• Convert the .vmdk files to the KVM format.
  • Start the VM and make any other changes, like IP, DNS, etc. that are required if the OS doesn’t detect the changed hardware properly.

There are a few caveats:

  • While exporting from Hyper-V, the completion percentage is displayed in the “Status” column of the Hyper-V manager.  However that column is not always visible depending on the resolution of the display and how large the window is, so make sure to expand the Hyper-V manager until you can see it.
  • In the article, the .vmdk is converted to a .qcow2 file, however for me the default format of disks is actually raw, so replace “-O qcow2” with “-O raw”.
  • Similarly, the location of the disks in the article is incorrect, it’s actually in /dev/pve, but that’s actually a link back to /dev/dm-? but you can use either.

That makes the conversion command something like:

qemu-img convert -O raw ~/BootDisk.vhd /dev/pve/vm-102-disk-1

Overall the migration process is quite easy, if a little slow between the transfer of the .vmdk files as well as converting them over to the new format.


Replacing Hyper-V aka ProxMox


As I have been moving away from Microsoft solutions, one of the outstanding items on my TODO list is replacing Hyper-V as my virtualization system.

Previously I had configured two Windows 2012 servers with Hyper-V and used them as my physical hosts, adding VM’s for each of the various functions I needed.  That included Exchange, Web, VPN, Domain Controllers, etc.

I’ve replaced Exchange with a combination of NextCloud (for contacts and calendar) and DoveCot (for mail), which really limits my requirement for the Domain Controllers or relying on Hyper-V.

So I started to look around for a hyper-visor to replace Hyper-V and after looking at a few, ProxMox, an open source “bare metal” hyper-visor.  I’ve put bare metal in quotes here as it’s really just running Debian underneath a pretty slick web UI.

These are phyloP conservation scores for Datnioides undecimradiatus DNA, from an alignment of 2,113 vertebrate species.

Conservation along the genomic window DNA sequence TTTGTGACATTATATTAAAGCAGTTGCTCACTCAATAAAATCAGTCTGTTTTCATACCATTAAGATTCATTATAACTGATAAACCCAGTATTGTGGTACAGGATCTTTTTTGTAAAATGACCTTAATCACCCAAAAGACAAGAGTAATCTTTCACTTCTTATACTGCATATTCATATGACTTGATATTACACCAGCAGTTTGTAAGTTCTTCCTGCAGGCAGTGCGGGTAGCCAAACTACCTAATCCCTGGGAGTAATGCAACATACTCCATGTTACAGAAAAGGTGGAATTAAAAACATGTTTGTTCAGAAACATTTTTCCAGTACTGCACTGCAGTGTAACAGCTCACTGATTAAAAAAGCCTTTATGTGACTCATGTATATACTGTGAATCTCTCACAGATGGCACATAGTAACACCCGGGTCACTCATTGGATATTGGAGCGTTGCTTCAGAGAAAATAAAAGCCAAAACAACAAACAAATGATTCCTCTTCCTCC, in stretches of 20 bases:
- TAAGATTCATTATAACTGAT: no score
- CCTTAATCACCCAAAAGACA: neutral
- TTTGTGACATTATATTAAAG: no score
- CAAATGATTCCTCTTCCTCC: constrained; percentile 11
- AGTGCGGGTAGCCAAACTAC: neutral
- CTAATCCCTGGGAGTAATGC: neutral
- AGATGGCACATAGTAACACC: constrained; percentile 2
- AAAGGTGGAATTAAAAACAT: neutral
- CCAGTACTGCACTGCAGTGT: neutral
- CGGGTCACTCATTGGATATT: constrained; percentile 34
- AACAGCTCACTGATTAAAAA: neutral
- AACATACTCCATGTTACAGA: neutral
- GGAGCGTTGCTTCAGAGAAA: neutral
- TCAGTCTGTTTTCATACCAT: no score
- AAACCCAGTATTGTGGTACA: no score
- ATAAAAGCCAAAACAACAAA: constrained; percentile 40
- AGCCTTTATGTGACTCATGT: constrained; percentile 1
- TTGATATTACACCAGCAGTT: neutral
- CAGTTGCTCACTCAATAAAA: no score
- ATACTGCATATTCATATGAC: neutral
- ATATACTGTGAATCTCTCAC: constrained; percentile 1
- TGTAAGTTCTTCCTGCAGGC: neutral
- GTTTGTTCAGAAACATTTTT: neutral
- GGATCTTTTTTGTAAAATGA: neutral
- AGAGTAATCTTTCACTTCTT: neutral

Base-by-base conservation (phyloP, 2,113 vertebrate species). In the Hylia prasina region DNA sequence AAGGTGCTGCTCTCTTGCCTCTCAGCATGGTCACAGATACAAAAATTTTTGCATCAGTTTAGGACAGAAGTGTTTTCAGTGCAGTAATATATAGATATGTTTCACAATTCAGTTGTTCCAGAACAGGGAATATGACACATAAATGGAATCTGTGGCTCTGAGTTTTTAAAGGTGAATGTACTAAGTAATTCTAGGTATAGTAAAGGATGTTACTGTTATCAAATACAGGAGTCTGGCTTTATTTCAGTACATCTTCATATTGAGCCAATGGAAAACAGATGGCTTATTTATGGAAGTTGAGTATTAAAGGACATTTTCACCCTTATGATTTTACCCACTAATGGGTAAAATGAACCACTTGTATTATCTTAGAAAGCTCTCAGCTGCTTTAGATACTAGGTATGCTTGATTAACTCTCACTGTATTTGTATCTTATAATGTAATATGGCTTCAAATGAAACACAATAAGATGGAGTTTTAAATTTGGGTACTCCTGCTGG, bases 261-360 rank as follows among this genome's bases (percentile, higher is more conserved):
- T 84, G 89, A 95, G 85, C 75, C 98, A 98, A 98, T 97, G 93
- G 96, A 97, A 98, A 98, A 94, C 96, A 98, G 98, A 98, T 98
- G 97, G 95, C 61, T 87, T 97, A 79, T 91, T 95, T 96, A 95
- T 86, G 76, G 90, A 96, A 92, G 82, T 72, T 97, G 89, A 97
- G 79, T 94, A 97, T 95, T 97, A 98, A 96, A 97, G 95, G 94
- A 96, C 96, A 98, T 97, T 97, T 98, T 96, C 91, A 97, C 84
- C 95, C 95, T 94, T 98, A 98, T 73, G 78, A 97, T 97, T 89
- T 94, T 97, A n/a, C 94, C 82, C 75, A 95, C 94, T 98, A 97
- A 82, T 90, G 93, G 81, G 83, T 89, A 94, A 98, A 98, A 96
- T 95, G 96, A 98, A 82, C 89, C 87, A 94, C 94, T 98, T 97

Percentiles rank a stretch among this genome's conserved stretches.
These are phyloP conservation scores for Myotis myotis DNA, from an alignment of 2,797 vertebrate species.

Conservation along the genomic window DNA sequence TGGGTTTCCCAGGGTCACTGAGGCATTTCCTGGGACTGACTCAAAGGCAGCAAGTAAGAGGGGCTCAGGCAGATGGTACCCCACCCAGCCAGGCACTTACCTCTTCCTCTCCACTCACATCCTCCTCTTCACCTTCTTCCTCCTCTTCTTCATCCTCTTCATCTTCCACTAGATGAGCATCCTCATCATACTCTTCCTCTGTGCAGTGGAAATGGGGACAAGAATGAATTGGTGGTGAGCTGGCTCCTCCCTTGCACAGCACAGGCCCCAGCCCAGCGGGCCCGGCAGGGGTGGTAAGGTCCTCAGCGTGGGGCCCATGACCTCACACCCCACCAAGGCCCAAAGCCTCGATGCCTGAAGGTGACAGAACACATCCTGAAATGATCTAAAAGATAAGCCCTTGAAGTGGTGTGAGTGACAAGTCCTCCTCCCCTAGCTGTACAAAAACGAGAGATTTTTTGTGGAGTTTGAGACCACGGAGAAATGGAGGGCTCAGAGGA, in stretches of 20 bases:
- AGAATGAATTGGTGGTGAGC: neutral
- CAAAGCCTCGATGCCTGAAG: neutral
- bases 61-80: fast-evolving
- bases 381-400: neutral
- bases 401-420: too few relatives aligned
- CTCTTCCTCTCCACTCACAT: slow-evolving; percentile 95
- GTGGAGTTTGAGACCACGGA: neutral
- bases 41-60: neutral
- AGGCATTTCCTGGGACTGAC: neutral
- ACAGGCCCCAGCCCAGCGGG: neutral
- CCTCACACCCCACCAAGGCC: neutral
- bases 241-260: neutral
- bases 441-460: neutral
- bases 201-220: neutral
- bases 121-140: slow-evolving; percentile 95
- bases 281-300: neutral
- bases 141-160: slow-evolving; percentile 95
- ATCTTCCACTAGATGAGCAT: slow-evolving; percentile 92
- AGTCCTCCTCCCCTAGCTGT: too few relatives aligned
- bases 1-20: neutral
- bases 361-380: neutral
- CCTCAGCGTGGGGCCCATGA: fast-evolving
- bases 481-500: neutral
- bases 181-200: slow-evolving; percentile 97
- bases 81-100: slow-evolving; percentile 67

Installing ProxMox is pretty straight forward, download the ISO, burn it to a CD (or there are USB stick instructions as well) and let it go to town.

Once it is done, you connect to it through the web interface (note that you get a certificate warning as by default it uses a self signed certificate) and you can go to town installing VMs.

As my first VM, I spun up an Ubuntu 16.04 image to act as the replacement file server.  The first challenge was getting the ISO of Ubuntu on to ProxMox, it’s well documented that the web interface has a hard limit for upload size that most ISO’s exceed.  It’s a well documented issue and a quick Internet search brought to light the solution, using SFTP instead.

In my old configuration I had two Windows 2012 file servers, one on each VM host, using DFSR to replicate the data between them and DFS to present them as a single share.  My main data volume is a 6TB drive, which contains just a little over 3TB at the moment (and growing of course).

I’d decided recently to dump the DFS-R replication in preparation for moving to Linux (it was really more trouble than it was worth, the number of times replication broke for any number of reasons was kind of a pain) and so after Ubuntu installed (no issues there), the next issue was attaching the 6TB physical disk to the VM.

The web interface is of little help here, but after some more digging around the web, I found a helpful article on how to achieve it.


Once both the VM and additional storage were in place, configuring Samba was pretty straight forward and copying the data across, while time-consuming, was easy enough as well.

My intention, when I’ve moved my other VM host over to ProxMox, is to similarly attach the second 6TB drive to my NextCloud install and sync the data between them, allowing me to expose my file share through the NextCloud interface as an external storage provider as a local directory instead of though an SMB share as I’m doing it now.

So what about ProxMox?